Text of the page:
Carlos Bernal-Mizrachi, MD has been installed as the Philip E. and Carolyn E. Cryer Professor of Medicine at Washington University School of Medicine in St. Louis. The installation ceremony and reception was held at the Farrell Learning and Teaching Center on Monday, November 13, 2017. The appointment was announced by Chancellor Mark S. Wrighton and David H. Perlmutter, MD, executive vice chancellor for medical affairs and dean of the School of Medicine.
Carlos Bernal-Mizrachi, MD, received his medical degree from Universidad del Valle School of Medicine, Cali-Colombia, in 1990. He followed this with internships and residencies in internal medicine at Universidad del Valle School of Medicine and at University of Miami, Jackson Memorial Hospital. In 1999, he came to Washington University for a fellowship in endocrinology, diabetes, and metabolism. He remained as an instructor in medicine in the Division of Endocrinology, Metabolism, and Lipid Research and rose through the ranks to become associate professor of medicine and of cell biology and physiology, director of the Diabetes Research Center Enrichment Program and Internal Advisory Board, and Chief of Endocrinology at Saint Louis VA Medical Center/John Cochran Division.
Dr. Bernal-Mizrachi’s lab uses multiple animal models, novel molecular biology techniques, and classic physiology to assess whether an alteration in the expression of genes related to glucocorticoid and vitamin D metabolism are responsible for the development of type 2 diabetes and cardiovascular disease. Their findings in mice and in human innate immune cells have laid the groundwork for his active randomized controlled trials assessing the effects of vitamin D supplementation on blood pressure in type 2 diabetics and on subclinical markers of cardiovascular disease. Identifying these mechanisms may lead to the development of novel therapies for the treatment of diabetes and cardiovascular disease.
Dr. Bernal-Mizrachi’s work has led to more than 50 peer-reviewed publications, book chapters, and abstracts, and nearly as many invited lectureships worldwide. He has served on numerous grant review committees, including his permanent role on the National Institutes of Health’s Integrative Nutrition and Metabolic Processes study section. His editorial responsibilities span a vast number of publications, including Journal of the American Medical Association, Lancet, and Circulation. Among many awards received, he was named the Paula and David Kipnis Scholar for Research Achievements by Washington University School of Medicine in 2007 and member of the American Society of Clinical Investigation in 2012.
Beyond his work as a highly-respected physician-scientist, Dr. Bernal-Mizrachi makes an invaluable impact on those following in his footsteps. At the School of Medicine, he serves on the steering committee for the Endocrinology Fellowship Training Program. His many teaching responsibilities have included lecturer for the primary care and clinical endocrinology courses, and preceptor for practice of medicine sessions for second-year medical students, the endocrinology fellows clinic, and the Mentors in Medicine program. To date, he has mentored and trained 24 post-doctoral fellows and undergraduate researchers.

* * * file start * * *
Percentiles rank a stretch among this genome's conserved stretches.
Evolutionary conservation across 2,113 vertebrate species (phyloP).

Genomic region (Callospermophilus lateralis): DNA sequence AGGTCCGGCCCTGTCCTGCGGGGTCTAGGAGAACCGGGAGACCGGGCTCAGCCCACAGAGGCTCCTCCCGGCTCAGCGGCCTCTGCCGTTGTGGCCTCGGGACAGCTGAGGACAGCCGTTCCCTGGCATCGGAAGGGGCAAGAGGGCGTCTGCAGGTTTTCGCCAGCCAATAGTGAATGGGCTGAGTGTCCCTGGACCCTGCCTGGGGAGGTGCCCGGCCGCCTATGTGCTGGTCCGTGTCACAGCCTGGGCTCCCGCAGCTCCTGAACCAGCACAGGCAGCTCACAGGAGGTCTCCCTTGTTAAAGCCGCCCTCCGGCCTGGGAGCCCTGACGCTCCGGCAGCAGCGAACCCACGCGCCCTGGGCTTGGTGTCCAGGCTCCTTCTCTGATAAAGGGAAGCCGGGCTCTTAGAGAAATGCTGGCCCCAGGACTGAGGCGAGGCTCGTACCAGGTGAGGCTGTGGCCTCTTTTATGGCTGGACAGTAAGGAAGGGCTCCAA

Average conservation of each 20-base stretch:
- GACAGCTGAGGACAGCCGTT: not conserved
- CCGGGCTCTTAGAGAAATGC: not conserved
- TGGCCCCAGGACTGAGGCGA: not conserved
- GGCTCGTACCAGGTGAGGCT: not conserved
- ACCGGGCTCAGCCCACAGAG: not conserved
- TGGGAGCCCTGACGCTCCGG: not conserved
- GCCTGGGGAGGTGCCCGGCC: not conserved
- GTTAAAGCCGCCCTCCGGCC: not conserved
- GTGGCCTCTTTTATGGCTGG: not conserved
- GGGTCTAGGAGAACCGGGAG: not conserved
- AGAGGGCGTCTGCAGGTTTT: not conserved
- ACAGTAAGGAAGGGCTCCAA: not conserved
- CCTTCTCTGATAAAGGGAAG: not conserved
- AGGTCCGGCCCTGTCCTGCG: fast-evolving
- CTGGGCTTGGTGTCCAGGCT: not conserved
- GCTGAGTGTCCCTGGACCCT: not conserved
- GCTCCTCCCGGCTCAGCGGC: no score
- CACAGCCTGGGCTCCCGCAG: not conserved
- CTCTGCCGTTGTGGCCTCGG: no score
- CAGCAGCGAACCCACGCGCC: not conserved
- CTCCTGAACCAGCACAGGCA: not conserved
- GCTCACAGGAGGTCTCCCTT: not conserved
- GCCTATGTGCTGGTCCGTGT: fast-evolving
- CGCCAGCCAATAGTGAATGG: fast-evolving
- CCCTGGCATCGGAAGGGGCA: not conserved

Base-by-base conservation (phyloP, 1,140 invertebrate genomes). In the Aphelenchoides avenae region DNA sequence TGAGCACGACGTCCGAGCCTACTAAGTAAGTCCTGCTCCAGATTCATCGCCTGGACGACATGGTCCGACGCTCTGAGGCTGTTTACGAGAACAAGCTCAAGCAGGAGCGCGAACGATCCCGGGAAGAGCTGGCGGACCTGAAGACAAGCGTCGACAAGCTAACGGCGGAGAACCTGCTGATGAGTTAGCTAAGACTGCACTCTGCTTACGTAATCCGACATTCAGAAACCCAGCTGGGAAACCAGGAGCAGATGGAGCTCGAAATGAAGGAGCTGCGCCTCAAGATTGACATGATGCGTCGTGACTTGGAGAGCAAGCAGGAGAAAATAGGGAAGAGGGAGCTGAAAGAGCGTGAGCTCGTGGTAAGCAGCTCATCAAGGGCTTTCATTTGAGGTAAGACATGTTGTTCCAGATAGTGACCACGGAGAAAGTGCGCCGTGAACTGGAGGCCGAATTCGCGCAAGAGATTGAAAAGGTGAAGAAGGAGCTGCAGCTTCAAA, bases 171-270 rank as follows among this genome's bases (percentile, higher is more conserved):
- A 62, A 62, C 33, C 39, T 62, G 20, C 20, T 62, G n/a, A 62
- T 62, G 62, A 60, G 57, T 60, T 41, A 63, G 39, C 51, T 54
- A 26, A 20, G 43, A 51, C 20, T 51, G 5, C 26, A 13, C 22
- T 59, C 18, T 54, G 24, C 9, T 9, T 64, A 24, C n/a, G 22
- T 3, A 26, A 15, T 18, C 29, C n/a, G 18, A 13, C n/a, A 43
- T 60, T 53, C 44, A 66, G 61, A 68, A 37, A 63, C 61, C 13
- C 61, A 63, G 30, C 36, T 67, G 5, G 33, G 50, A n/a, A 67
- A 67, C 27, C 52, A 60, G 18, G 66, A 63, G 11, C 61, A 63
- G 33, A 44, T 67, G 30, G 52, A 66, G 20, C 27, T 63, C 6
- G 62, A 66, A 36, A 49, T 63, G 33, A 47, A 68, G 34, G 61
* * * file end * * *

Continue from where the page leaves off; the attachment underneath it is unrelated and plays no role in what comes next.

Dr. Bernal-Mizrachi is part of a family of academic physicians. His father, Raul Bernal, and his mother, Matilde Mizrachi, have dedicated their lives to training academic physicians in Cali, Colombia. Dr. Bernal-Mizrachi is married to Ana Maria Arbelaez, Interim Chief of Pediatric Endocrinology at St. Louis Children’s Hospital, and they have three children David, Daniel, and Isabella.
About Philip E. Cryer and Carolyn Havlin-Cryer
Philip E. Cryer, MD, came to St. Louis, Barnes Hospital, and Washington University School of Medicine in 1965. He was a house officer in medicine, a fellow in endocrinology and metabolism, and chief resident in medicine, and joined the faculty in 1971. He rose to the rank of professor of medicine in 1981 and served as the Irene E. and Michael M. Karl Professor of Endocrinology and Metabolism from 1985 until he became emeritus in 2014. He led the Washington University General Clinical Research Center (GCRC) for 33 years and was director of the Division of Endocrinology, Diabetes, and Metabolism from 1985 to 2002.
His research, all in humans, centered on the mechanisms of the normal defenses against low blood sugar concentrations and how those mechanisms go wrong, and lead to hypoglycemia, in people with diabetes. That led to his novel concept of hypoglycemia-associated autonomic failure in diabetes. His research has been recognized by the Banting Medal for Scientific Achievement of the American Diabetes Association, the Claude Bernard Medal of the European Association for the Study of Diabetes, an honorary doctorate from the University of Copenhagen, and three decades of research grant support from the National Institutes of Health. He is an international authority on hypoglycemia in diabetes.